broom-covered hillside, with an almost overwhelming scent

The garrigue which covers most uncultivated areas of land around the Mediterranean looks at its best in spring. This is the time of year when the plants flower, before dying back and hibernating during the dry summer. There is another burst of flowering after the first rain in the autumn, but April and May is the time when rosemary, thyme, broom and cistus – the most dominant flowering plants – are at their most colourful.

The word garrigue is a French word which comes from the Occitan garriga, land where only the oak – ‘garric’ – will grow. This is also said to link back to Celtic languages and the word for rock (caer in Welsh). Other parts of the Mediterranean have different names for the same vegetation – tomillares (from the Spanish for thyme, ‘tomillo’, I suppose) in Spain, phrygana in Greece, batha in Palestine.

Areas of garrigue symbolise these rocky hillsides so much that you might think they were natural but in fact they are the result of human activity over thousands of years. From the time of the earliest settlements around the Mediterranean, people have cut down trees for firewood and cultivated the fruit trees and herbs which they found. Their sheep and goats have grazed the land for centuries, too. The loss of the forests has led to erosion of slopes leaving only the lower, hardier, less water-demanding plants which make up the garrigue.

The result is a mix of plants, most of which are evergreen: holm oak (evergreen oak), olivettes (small wild olive trees), broom, arbutus, rosemary, thyme and other herbs, and a colourful display of flowers in spring from asphodel, orchids and numerous small plants which grow wherever they find space.


wild olive tree and cistus

Extensive fires have been in the news around the Mediterranean in recent years, in France, Greece, Portugal and elsewhere. These are frightening and dangerous, and often caused by peoples carelessness (cigarette ends thrown from cars, picnic barbecues, and so on) and their colonising of previously wild areas, but some fire is also a natural part of the life-cycle of Mediterranean plants. Small areas of fire can be beneficial, clearing land for new growth. It is said here that the best places to find wild asparagus are where there have been fires in the past year or so.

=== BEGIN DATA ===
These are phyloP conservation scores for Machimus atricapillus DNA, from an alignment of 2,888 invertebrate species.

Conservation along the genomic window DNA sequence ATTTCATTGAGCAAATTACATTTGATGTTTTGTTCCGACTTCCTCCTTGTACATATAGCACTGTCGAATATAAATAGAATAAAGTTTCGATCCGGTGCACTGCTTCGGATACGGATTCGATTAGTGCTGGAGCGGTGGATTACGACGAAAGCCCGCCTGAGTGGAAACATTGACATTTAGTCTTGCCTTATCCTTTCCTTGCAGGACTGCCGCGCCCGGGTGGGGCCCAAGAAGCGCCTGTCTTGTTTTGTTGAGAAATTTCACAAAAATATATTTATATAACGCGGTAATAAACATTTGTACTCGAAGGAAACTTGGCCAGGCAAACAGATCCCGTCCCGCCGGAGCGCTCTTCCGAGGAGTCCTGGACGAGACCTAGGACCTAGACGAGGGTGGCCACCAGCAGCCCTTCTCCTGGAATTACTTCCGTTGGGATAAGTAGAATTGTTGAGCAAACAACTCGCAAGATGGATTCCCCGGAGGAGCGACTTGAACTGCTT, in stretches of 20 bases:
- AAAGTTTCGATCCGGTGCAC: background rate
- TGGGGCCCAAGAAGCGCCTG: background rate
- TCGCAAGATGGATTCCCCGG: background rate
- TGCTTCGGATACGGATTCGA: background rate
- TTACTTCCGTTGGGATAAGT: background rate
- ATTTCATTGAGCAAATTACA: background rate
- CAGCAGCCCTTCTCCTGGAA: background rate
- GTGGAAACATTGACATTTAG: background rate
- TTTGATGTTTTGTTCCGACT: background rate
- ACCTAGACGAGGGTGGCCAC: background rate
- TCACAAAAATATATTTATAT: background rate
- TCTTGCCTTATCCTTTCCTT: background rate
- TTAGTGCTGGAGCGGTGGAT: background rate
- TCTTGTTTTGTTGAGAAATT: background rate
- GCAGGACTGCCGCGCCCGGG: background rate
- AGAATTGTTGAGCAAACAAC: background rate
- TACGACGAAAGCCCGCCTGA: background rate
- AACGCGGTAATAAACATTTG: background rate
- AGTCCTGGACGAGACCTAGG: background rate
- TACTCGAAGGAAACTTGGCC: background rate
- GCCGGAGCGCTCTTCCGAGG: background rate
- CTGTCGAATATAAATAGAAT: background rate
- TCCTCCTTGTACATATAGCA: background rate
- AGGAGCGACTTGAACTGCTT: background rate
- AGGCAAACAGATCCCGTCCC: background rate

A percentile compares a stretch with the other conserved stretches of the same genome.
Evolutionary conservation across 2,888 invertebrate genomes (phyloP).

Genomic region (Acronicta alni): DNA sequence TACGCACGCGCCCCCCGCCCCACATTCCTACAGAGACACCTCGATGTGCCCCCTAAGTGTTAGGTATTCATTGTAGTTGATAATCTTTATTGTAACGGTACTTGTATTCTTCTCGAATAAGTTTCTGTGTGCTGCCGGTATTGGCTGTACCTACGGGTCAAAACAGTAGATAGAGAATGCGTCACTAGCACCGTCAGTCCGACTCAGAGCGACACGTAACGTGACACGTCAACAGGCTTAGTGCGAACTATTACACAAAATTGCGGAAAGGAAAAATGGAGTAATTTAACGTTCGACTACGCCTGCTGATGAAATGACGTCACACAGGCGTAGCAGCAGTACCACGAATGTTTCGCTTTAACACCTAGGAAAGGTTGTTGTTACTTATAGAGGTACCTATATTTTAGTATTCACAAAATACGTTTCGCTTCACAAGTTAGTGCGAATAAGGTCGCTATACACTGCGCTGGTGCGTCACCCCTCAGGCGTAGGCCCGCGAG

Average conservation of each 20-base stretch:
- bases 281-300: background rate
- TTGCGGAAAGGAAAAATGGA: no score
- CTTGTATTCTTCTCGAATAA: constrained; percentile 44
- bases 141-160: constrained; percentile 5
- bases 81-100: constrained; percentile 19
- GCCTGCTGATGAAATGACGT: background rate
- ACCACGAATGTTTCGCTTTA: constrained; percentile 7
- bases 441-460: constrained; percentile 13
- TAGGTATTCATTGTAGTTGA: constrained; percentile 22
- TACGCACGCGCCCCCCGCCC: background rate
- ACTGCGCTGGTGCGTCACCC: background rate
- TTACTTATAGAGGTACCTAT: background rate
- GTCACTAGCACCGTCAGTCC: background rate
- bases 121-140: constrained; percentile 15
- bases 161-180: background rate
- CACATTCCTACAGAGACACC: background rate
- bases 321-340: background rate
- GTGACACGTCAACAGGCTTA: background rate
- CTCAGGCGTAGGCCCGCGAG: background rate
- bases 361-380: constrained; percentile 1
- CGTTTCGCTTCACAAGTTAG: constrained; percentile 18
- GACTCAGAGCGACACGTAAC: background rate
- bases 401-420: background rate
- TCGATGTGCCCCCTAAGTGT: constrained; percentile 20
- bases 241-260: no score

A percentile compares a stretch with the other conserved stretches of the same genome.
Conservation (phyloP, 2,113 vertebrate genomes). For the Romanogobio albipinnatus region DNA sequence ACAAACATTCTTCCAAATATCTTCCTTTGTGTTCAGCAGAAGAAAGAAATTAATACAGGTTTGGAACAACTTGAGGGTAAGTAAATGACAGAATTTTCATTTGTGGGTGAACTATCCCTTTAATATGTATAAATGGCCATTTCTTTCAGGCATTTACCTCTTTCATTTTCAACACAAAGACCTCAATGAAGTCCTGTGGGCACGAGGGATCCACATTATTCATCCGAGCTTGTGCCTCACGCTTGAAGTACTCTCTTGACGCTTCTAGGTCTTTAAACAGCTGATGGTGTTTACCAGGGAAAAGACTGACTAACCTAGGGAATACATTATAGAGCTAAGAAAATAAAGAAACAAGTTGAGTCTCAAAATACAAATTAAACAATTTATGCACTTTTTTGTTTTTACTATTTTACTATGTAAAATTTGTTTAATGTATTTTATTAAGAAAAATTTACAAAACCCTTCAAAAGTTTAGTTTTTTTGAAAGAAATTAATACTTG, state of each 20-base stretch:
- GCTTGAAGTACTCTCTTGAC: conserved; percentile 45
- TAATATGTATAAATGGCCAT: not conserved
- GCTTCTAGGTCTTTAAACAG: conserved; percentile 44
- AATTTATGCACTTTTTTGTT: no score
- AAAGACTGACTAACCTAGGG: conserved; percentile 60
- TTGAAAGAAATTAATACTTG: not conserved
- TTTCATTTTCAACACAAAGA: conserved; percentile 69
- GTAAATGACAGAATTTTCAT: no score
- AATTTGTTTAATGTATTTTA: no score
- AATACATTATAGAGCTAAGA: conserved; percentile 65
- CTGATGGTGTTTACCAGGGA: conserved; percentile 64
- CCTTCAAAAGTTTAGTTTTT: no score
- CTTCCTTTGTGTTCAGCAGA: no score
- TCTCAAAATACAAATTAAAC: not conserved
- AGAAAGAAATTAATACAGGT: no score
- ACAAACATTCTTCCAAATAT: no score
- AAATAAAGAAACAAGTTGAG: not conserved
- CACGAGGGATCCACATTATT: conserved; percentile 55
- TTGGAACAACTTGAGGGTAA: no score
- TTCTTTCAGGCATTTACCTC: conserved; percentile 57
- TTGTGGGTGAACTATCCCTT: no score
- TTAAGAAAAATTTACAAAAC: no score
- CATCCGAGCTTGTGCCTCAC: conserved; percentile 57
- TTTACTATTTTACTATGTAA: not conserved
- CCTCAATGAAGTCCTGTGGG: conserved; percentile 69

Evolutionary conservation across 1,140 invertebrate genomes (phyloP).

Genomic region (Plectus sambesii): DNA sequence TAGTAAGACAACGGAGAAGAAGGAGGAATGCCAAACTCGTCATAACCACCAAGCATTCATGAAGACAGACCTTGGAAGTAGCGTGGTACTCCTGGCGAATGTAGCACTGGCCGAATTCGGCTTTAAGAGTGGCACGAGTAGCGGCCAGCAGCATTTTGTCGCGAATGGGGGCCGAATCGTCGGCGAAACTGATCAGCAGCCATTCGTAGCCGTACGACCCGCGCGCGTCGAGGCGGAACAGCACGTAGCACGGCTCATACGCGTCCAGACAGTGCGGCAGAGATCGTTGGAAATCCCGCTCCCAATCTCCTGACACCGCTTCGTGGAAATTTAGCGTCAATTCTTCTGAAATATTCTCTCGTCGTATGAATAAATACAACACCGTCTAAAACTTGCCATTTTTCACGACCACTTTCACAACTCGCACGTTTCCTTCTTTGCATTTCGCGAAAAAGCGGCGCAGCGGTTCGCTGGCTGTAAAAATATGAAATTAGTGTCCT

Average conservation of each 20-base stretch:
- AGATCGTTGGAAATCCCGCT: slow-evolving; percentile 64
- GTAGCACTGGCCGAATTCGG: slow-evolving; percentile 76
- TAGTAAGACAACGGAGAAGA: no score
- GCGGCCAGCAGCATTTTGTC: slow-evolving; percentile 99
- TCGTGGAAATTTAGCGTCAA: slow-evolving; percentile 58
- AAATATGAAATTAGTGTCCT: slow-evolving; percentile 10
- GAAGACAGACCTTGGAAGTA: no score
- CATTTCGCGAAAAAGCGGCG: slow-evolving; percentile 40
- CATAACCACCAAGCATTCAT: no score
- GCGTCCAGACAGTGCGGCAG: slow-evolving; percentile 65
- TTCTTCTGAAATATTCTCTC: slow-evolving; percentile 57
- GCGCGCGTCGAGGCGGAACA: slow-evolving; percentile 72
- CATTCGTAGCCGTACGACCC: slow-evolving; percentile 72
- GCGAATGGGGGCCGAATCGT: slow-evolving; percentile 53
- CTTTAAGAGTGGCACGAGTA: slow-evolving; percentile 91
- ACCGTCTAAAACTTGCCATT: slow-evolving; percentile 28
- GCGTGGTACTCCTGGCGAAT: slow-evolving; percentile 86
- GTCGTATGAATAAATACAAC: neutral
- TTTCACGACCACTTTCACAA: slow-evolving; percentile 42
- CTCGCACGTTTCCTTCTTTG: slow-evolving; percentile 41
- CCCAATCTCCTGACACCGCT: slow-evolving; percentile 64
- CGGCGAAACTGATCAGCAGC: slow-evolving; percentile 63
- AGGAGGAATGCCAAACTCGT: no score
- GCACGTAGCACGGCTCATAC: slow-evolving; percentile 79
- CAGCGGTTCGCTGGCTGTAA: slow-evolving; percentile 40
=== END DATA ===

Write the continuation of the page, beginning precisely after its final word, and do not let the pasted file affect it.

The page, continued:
Some other spring wild flowers:

wild gladiolus

thyme, cistus and Aphyllanthes monspeliensis

Galactites (I think)


Flowers of the Mediterranean by Oleg Polunin and Anthony Huxley (Chatto and Windus, 1967) is the book I use for identifying Mediterranean plants – It’s an excellent book with colour photos and good descriptions. I think there are newer editions and that it is still available.

There is a good article in French about the garrigue here as well as other interesting nature articles about the Languedoc on the same website.

And a short article in English here on the history of the garrigue.

And in autumn and winter ….

The arbutus bears its edible fruits at the same time as its flowers
(this picture was taken at the end of November)

3 thoughts on “>Garrigue

  1. >Lovely informative post chaiselongue (I might shorten your name to “c l” ??)Anyway I picked some of those arbutus (our common name for them is Irish Strawberry Tree) from my mother’s garden last week and I have some photos to put on my blog when I get to it. They are quite nice to eat – a lot better than durian!

  2. >I enjoyed this thoroughly interesting post. You have a wonderful blog, packed with some great photos and information and I’m glad Blotanical has shown me the way to your lovely place. Keep up the excellent work.P.S. Living in the Mediterranean area myself, I can relate to all the horrors of forest fires in this part of Europe, and it’s really disheartening to see how far human greed can go, I mean, neglect is a fact of someone’s upbringing but arson, that is beyond my comprehension. I just hope last year’s tragedies will never happen again.Take care and greetings from Croatia

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